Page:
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What do you know?

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posted on Nov, 29 2012 @ 09:26 PM
The people who often say "I know I do not know" sometimes use this assertion for nihilism. If I don't know, how can I claim to know what is truly right or truly wrong? But at the same time, if you acknowledge that you don't know, you can't even claim a right to defend your own philosophy, absolutely.

I think this should be the starting point, or a focal point, to every philosophy.

In my politics, the left has no more right to pursue an agenda to "liberalize" society anymore than the right has a right to "fundamentalize". Both sides express two different sides of human nature. Those who incline to the left, feel a spiritual need for openness, freedom, an antinomian ethic, etc, whereas those who incline to the right, seek a more conservative, structured, calm and controlled sort of ethic. To me, this strikes a perfect balance in a society.

Instead of trying so hard to change each other, to force other's to see your way, we can at least agree that the best political system is one which supports and gives equal voice to all points of view. True humanism consists of this: respecting and tolerating the views of others. It's about compromise.
edit on 29-11-2012 by dontreally because: (no reason given)

posted on Nov, 29 2012 @ 09:27 PM
reply to post by dontreally

I know that i can know nothing for certain.

posted on Nov, 29 2012 @ 09:43 PM
I know I am here typing this.

But,the mixing of philosophy and politics ,I have not one clue.
I would think that would be somewhat ironic
Philosophy requires some thought.
The sun rises and sets everyday where I live.

posted on Nov, 29 2012 @ 09:47 PM
reply to post by kdog1982

Yes, it's called political philosophy

Political philosophy is the study of such topics as politics, liberty, justice, property, rights, law, and the enforcement of a legal code by authority: what they are, why (or even if) they are needed, what, if anything, makes a government legitimate, what rights and freedoms it should protect and why, what form it should take and why, what the law is, and what duties citizens owe to a legitimate government, if any, and when it may be legitimately overthrown, if ever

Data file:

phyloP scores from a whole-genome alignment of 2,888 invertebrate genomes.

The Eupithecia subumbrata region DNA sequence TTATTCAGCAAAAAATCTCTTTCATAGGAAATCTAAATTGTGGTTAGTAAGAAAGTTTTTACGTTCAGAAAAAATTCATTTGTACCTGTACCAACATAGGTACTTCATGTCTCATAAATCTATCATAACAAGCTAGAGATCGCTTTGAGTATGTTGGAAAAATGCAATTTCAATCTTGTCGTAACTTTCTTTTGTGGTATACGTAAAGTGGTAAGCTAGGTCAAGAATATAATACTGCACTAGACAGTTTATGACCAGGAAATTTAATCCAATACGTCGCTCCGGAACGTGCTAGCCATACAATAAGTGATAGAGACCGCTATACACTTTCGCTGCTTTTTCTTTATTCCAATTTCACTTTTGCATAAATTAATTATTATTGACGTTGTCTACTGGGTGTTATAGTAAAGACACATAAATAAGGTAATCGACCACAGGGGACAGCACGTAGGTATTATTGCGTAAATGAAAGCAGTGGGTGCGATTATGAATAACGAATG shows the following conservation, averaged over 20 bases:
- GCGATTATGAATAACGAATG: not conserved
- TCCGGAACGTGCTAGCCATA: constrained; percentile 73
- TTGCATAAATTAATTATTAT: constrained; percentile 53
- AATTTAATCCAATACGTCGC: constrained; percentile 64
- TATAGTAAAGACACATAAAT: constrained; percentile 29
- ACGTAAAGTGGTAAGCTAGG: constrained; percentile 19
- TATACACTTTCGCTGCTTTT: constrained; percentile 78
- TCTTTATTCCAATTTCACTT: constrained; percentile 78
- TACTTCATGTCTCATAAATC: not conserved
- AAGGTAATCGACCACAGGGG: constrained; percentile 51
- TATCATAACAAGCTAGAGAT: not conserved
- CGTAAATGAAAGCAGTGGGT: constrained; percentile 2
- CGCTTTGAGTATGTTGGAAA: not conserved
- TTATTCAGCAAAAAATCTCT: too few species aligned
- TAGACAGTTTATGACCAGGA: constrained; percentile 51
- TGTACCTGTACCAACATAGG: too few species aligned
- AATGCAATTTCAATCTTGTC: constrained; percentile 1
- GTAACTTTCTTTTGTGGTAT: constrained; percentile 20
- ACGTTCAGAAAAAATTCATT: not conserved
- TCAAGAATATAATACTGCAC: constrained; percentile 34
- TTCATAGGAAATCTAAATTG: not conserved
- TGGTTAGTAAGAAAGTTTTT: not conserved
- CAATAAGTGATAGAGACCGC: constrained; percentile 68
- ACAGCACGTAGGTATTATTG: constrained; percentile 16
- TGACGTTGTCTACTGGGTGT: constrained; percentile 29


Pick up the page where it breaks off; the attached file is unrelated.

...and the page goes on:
It's a very important branch of philosophy.

posted on Nov, 29 2012 @ 09:48 PM
It was Einstein who said something to the effect of Ethics being a human concern with no superhuman authority behind it.

That said, ethics and morality truly ARE a societal structure, as what is considered morale, humane, acceptable, or reprehensible varies from region to region, country to country, culture to culture.

Who is right and who is wrong? That's the crux of it.

IMHO .. it boils down to the idea that we are somehow separated and 'better' than the natural world around us, i.e. predator vs prey mentality, when in reality.. we still play the same game, but call it something different.

How many people today would, if society broke down and there was no threat of law enforcement, adhere to the 'moral standard' we currently impose on ourselves?

posted on Nov, 29 2012 @ 09:50 PM
Too bad compromise isn't our forte...I don't even think it's in our set in a global sense.

posted on Nov, 29 2012 @ 10:10 PM
reply to post by dontreally

Sounds like someone trying to tell someone else a bunch of bull#,cough,I mean a belief.

In political philosophy, Aquinas is most meticulous when dealing with varieties of law. According to Aquinas, there are four different kinds of laws:
God's cosmic law
God's scriptural law
Natural law or rules of conduct universally applicable within reason
Human law or specific rules applicable to specific circumstances.

posted on Nov, 29 2012 @ 10:32 PM
reply to post by kdog1982

No, political philosophy simply means "the philosophy of the affairs of state".

Thomas Aquinas (why did you quote him?
) was Catholic theologian and philosopher who had his own ideas of political philosophy. Before him there was Aristotle (politics), Plato (the republic)...And since Niccolo Machiavelli there's been a plethora of influential political writers (hobbes, locke, hume, mill, etc)...

Society wouldn't be able to function, civilization wouldn't exist, without some sort of political philosophy.

posted on Dec, 10 2012 @ 05:54 PM

Originally posted by dontreally
whereas those who incline to the right, seek a more conservative, structured, calm and controlled sort of ethic. To me, this strikes a perfect balance in a society.

And tell me where this "right" exists. In every western country the majority right-wing party is only fractionally less liberal than the left. There is a lot of economic divergence, social spending vs austerity, opposite tax plans, save for protectionism vs free markets which is no longer represented; but there is very little (read none) social divergence. Not the way you state it. In most western countries the major left/right parties swap every election or two. Social liberalization according to progressive principles continues unabated regardless.

posted on Dec, 10 2012 @ 05:57 PM

off-topic post removed to prevent thread-drift


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